TURBULENCE - 2024/5

Module code: ENGM249

Module Overview

Nearly all flows encountered in engineering practice are turbulent, so it is critical that engineers have an understanding of the complexities of turbulence and the difficulties in modelling it for design purposes. This module therefore builds on earlier modules in aerodynamics, providing an introduction to the fundamental physics of turbulent flows and existing approximate and semi-empirical techniques for modelling turbulence in CFD. The module also provides an overview of experimental techniques for characterizing turbulence, and the importance of experimental validation.

Module provider

Mechanical Engineering Sciences

Module Leader

BIRCH David (Mech Eng Sci)

Number of Credits: 15

ECTS Credits: 7.5

Framework: FHEQ Level 7

Module cap (Maximum number of students): N/A

Overall student workload

Independent Learning Hours: 76

Lecture Hours: 20

Seminar Hours: 5

Laboratory Hours: 18

Guided Learning: 11

Captured Content: 20

Module Availability

Semester 1

Prerequisites / Co-requisites

None

Module content

Indicative content includes:

Turbulence: introduction, laminar flow, transition, definitions; Navier-Stokes equations, Reynolds stresses, turbulence energy; structure of turbulence and turbulent flows; the turbulent boundary layer

Turbulence modelling: the closure problem; one- and two-equation turbulence models; introduction to advanced models, large-eddy simulation (LES) and direct numerical simulation (DNS)

Computational fluid dynamics (CFD): application of turbulence models, physical and computational implications; case studies

Experimental techniques: wind tunnels and anemometry

 

 

Assessment pattern

Assessment type Unit of assessment Weighting
Coursework CFD Coursework 40
Examination Online FINAL EXAMINATION (2 HOURS WITHIN A 4 HOUR WINDOW) 60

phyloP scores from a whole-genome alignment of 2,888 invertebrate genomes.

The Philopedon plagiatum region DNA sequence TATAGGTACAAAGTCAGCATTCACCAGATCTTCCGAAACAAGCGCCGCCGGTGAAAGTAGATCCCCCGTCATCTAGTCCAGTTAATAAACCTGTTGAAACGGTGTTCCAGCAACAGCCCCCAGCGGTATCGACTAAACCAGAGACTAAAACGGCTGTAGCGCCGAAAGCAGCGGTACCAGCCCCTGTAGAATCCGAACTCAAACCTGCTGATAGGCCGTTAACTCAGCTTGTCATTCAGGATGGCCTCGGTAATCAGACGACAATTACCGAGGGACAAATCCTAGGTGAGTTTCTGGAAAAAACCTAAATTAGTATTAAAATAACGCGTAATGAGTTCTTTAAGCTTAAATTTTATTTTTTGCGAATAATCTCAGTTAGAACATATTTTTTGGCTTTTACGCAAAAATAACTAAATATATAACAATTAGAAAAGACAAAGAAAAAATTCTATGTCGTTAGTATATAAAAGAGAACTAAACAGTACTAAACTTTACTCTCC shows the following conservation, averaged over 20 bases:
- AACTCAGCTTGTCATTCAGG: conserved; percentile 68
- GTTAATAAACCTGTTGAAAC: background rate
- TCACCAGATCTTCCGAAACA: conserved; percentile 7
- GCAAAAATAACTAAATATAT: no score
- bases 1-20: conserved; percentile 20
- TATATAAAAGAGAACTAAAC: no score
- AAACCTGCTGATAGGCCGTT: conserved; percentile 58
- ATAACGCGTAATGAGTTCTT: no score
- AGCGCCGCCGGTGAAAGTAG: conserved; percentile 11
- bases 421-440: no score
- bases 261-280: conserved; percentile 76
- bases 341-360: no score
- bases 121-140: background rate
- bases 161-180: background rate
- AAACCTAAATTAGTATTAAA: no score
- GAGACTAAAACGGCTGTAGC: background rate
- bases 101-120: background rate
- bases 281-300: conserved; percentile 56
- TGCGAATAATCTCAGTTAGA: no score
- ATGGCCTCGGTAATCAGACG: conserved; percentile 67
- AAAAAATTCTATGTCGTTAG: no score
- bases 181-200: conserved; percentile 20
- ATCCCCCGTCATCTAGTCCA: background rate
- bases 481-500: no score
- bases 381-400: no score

Alternative Assessment

N/A

Assessment Strategy

The assessment strategy is designed to provide students with the opportunity to demonstrate their understanding of the scientific principles, statistical and mathematical methodologies used in the study of turbulence. The CFD coursework element allows students to demonstrate that they can interpret a problem, conduct a computational analysis at the level used in the aerospace industry using a commercial CFD solver, and present a report of the solution clearly and accurately.

Thus, the summative assessment of this module consists of:

(a)    CFD coursework, asssessing learning outcomes 3 and 4;                

(b)    Final examination, assessing learning outcomes 1, 2, 3, 4 and 5.    

Formative assessment and feedback are provided in both seminars and during the laboratory sessions. 

Module aims

  • Provide students with a general understating of turbulence, and the nature and structure of turbulent flows;
  • Introduce students to the concepts of turbulence modelling, including common models and their applications;
  • introduce students to experimental techniques for investigating turbulent flows;
  • Provide students with practical skills implementing turbulence models in a commercial CFD solver.

Learning outcomes

Attributes Developed
Ref
001 Upon successful completion of this module, you will be able to: Demonstrate a comprehensive understanding of the general features of turbulent flows and modelling methods; K M1, M2, M3
002 Describe the origin and significance of Reynolds stresses and associated properties; KC M1, M2